Branding standards, continued?
Ok, here are my answers from last week?s blog: Picture #1 is a Westin, #2 is Four Seasons, and #3 – this may come as a surprise, is also a Four Seasons (Beirut)!
So how do brand standards, particularly for a restaurant, relate to the hotel brand? I am not sure they do. There seems to be a growing movement among franchise owners to create restaurants that are more community driven, and not so exclusively hotel guest driven. I am also hearing more and more from the people who represent the big brands that they too are moving in this direction, but they are more reluctant to actually implement certain ideas.
The principal impact here is that hotel restaurants generally come in two flavors: a breakfast-centered look (dominated by tables for two to accommodate business guests), or a very upscale, specialty dining look. In reality, there should be more than two customizable options that remain ?on-brand.? There should be as many variances as there are markets.
The truth is, all you have to do is look around a community to find out a few pertinent facts about what the public wants. What are the top 5 to 10 grossing restaurants in the trade area? How long have they been there? The surrounding area can give you an important message if you take the time to notice. Popularity is reached by (1.) hitting the mark of pubic passion and (2.) recreating to that passion with the level of style and service that your brand promises.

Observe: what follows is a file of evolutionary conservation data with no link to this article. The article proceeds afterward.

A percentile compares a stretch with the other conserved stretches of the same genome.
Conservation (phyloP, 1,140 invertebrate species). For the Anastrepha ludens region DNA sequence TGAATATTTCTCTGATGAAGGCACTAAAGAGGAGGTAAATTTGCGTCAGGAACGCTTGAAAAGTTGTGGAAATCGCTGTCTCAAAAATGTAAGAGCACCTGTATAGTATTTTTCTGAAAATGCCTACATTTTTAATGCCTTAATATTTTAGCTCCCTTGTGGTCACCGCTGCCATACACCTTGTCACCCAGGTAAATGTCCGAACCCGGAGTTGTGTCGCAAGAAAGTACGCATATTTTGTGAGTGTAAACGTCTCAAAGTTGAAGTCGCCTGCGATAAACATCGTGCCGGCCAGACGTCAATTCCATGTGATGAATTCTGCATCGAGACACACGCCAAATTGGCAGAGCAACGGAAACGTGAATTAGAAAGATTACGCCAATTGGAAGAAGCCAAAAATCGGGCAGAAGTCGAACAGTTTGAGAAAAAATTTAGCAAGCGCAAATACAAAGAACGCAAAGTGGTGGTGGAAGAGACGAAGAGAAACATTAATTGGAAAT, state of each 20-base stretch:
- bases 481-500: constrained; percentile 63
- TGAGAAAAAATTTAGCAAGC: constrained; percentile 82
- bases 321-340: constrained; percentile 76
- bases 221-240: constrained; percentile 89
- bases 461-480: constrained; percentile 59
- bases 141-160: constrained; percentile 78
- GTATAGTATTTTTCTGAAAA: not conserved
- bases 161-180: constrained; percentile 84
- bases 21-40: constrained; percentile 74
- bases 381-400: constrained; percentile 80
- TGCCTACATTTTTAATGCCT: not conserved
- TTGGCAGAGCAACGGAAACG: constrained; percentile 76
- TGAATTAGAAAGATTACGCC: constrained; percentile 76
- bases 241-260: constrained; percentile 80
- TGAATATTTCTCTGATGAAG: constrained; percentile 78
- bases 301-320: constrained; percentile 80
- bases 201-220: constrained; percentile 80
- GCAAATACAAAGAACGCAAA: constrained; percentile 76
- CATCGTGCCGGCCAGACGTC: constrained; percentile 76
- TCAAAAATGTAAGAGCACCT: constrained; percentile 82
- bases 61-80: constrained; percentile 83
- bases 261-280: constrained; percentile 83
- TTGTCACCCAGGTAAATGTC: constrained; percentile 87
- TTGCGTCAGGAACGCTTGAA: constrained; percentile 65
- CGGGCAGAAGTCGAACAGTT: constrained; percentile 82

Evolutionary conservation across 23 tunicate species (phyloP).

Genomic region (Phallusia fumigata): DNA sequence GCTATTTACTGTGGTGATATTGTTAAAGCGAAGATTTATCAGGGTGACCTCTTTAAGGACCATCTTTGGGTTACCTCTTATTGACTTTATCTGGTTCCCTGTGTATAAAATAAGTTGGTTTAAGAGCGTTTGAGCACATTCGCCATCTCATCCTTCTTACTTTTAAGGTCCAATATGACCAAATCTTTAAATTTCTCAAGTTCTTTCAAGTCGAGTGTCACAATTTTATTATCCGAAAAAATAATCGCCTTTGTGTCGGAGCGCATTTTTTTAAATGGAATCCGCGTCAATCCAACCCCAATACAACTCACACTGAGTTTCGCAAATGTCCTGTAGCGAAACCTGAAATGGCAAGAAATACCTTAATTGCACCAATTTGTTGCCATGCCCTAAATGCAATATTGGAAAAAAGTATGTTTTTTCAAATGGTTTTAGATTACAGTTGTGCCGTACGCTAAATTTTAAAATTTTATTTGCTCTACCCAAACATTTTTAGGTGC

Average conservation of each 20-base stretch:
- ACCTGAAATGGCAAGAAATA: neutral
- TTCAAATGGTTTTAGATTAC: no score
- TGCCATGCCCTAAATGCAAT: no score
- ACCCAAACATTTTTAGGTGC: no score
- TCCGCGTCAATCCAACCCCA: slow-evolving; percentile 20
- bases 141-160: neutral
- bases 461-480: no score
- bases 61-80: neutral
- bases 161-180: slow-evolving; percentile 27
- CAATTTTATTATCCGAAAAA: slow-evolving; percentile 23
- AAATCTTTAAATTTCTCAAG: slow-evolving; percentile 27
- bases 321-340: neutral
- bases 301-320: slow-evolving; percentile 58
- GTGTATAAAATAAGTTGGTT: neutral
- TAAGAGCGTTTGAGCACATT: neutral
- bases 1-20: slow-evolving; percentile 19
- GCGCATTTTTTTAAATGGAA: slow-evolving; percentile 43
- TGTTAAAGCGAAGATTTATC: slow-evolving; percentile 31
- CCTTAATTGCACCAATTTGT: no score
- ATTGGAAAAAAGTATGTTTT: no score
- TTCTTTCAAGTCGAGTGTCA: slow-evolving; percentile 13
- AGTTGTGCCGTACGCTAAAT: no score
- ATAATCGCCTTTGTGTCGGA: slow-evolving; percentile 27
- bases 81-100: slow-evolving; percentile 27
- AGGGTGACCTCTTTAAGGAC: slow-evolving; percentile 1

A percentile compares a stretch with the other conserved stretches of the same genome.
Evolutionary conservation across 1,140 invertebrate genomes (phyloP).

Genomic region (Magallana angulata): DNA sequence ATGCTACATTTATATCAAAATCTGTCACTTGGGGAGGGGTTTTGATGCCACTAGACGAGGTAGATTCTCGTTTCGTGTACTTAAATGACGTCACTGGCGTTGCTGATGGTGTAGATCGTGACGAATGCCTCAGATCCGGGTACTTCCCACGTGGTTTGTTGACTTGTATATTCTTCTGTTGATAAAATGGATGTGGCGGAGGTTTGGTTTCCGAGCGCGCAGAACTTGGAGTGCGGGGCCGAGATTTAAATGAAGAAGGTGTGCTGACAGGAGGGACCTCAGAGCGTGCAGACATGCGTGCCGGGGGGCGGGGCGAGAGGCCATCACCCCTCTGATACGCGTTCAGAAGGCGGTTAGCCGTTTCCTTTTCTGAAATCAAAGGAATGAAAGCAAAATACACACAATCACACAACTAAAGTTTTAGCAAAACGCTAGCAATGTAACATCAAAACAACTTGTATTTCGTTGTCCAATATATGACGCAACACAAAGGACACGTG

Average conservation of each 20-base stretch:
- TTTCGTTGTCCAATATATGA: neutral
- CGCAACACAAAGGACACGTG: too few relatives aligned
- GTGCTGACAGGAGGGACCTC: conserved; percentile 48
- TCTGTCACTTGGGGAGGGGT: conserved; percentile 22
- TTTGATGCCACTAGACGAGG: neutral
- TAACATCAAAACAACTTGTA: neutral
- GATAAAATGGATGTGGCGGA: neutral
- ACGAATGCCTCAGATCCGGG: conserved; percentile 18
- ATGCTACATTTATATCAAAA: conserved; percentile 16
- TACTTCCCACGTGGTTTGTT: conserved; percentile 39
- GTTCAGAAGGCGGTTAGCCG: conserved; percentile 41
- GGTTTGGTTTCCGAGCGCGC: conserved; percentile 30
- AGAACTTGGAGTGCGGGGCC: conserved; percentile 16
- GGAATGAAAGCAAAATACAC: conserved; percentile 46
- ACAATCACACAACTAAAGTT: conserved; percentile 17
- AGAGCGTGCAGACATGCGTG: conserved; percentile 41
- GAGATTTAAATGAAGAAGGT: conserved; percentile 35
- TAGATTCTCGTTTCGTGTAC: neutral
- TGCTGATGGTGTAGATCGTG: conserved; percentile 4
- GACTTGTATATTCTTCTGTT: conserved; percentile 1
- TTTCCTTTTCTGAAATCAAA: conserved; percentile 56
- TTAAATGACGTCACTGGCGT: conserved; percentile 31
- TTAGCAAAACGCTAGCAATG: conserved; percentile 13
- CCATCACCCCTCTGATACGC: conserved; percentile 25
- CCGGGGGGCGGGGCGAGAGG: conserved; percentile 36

The brand ?promise? is the most important thing a brand can offer (other than its reservation system). It needs to be respected and interpreted into a community, so that the community embraces and loves it. If a brand, or any hotel for that matter, can create affection from the community via the restaurant, then that affection will extend to catering, and ultimately rooms. The hotel?s restaurant can further its occupancy.
A hotel restaurant is more than a needed function to feed guests; it is your hand out to the community.